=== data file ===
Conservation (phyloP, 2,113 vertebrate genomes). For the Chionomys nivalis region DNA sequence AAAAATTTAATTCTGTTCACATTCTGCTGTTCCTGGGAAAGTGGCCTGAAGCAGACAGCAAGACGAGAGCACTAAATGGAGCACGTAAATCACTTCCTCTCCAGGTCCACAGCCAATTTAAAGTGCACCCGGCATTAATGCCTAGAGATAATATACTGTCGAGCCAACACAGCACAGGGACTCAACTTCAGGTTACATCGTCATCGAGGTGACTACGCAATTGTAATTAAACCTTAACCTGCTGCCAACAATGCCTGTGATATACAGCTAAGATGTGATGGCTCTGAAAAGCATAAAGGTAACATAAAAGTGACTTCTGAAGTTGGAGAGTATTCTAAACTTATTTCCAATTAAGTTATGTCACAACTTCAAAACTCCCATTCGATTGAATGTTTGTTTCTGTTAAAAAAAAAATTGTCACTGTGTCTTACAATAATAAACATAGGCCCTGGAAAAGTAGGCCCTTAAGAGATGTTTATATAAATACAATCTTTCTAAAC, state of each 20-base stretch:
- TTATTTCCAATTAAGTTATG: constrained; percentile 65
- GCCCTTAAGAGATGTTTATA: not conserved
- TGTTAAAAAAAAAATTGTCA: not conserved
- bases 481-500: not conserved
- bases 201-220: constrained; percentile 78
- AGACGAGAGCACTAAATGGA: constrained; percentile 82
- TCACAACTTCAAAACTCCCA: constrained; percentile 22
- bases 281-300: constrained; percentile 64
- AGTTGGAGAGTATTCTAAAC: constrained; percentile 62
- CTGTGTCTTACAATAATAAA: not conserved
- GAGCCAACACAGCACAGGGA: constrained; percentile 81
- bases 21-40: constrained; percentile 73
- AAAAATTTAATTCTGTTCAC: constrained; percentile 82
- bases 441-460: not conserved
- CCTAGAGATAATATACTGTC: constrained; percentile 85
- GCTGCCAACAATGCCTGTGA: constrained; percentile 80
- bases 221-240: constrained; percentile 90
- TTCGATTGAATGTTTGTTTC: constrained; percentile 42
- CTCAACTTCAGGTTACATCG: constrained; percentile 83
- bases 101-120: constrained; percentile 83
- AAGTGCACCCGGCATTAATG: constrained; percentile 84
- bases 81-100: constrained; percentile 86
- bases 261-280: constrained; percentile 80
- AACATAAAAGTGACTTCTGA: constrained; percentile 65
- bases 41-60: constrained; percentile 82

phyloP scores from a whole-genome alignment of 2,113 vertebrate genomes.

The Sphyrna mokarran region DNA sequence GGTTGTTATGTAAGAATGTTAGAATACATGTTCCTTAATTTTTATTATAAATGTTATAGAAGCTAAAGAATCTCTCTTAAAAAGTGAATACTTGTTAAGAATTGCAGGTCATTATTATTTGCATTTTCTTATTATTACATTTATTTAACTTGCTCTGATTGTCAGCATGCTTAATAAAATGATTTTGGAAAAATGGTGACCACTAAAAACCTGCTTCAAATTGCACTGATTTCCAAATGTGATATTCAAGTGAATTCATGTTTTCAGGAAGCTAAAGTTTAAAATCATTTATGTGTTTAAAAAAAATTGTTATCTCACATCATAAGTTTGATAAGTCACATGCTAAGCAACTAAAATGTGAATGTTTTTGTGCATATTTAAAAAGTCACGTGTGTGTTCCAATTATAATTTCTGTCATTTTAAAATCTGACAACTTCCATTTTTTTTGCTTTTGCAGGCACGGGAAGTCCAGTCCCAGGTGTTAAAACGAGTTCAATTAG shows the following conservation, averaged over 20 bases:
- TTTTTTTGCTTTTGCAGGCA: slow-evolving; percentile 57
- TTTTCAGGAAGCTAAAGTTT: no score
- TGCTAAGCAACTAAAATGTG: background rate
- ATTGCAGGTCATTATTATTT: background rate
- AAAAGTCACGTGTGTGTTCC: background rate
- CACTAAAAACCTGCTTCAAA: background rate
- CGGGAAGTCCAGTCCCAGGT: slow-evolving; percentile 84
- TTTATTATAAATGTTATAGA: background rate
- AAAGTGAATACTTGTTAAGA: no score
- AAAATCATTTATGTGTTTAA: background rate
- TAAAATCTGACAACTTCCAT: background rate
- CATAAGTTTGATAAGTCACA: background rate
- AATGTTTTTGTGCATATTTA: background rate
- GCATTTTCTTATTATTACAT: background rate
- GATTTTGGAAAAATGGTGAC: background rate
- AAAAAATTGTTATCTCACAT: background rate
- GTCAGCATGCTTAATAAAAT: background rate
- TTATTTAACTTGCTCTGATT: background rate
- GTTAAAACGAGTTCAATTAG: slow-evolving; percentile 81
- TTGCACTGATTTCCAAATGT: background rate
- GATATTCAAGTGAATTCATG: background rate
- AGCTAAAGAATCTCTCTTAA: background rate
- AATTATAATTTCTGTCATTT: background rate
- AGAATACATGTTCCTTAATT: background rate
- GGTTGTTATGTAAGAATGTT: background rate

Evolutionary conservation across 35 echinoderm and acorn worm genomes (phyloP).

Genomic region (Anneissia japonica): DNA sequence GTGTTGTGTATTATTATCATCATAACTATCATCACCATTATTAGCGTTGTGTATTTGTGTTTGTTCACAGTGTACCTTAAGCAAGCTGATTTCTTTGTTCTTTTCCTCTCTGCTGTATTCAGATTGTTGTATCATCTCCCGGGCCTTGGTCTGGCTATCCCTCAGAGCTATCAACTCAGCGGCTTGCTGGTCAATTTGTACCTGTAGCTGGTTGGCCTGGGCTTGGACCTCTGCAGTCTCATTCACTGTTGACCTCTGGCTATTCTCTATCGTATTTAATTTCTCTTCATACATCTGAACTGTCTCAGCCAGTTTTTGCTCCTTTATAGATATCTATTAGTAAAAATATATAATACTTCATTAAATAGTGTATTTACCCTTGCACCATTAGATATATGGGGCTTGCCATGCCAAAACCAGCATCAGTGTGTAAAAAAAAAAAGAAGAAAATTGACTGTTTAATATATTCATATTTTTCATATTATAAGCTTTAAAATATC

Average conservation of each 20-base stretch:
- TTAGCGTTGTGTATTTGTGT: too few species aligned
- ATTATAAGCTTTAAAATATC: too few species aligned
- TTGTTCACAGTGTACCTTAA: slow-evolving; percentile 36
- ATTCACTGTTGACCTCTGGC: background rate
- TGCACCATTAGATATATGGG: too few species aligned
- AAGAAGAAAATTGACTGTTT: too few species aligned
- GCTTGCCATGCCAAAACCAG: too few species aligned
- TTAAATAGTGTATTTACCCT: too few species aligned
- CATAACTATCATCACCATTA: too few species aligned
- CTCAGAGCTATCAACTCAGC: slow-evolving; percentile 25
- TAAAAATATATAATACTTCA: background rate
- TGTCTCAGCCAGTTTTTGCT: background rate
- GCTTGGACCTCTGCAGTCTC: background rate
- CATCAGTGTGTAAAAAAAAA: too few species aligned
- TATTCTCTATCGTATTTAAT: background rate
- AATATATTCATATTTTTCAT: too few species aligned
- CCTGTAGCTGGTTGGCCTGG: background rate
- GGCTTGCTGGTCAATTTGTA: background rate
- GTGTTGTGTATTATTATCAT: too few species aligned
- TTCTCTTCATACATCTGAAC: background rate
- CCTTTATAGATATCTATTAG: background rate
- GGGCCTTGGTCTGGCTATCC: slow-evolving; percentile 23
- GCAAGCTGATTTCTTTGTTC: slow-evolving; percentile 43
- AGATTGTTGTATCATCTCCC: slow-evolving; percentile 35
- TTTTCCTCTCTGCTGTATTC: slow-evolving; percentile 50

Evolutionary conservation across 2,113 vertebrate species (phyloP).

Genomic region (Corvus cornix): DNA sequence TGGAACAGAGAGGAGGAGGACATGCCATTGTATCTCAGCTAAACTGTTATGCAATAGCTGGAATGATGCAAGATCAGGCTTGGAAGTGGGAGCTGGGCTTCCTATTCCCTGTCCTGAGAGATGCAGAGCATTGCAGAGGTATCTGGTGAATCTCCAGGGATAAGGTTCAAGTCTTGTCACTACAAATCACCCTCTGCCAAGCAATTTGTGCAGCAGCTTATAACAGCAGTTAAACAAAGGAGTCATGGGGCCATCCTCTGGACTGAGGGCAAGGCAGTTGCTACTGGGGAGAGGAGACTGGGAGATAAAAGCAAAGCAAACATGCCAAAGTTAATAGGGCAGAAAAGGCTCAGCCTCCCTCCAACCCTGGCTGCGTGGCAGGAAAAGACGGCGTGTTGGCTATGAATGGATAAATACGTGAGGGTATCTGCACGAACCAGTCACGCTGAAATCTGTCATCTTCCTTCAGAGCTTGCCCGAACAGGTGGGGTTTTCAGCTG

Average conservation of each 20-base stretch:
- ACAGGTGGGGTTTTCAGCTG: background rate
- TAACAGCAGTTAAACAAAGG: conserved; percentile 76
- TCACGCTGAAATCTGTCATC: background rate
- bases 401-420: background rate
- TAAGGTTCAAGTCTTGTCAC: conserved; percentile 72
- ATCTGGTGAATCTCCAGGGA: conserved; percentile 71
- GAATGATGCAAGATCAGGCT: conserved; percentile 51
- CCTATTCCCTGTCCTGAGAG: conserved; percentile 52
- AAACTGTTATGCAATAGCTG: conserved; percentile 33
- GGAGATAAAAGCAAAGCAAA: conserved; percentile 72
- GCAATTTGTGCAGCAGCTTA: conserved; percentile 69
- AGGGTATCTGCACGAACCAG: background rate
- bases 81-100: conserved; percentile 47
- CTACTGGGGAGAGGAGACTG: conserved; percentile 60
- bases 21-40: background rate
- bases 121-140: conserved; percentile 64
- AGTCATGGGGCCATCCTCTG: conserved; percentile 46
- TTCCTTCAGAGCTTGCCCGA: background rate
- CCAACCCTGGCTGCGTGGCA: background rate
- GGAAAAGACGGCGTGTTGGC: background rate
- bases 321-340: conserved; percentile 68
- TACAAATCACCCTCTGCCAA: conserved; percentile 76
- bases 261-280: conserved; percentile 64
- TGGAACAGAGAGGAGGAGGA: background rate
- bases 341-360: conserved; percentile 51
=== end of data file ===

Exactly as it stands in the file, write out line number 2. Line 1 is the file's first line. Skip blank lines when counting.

- TTATTTCCAATTAAGTTATG: constrained; percentile 65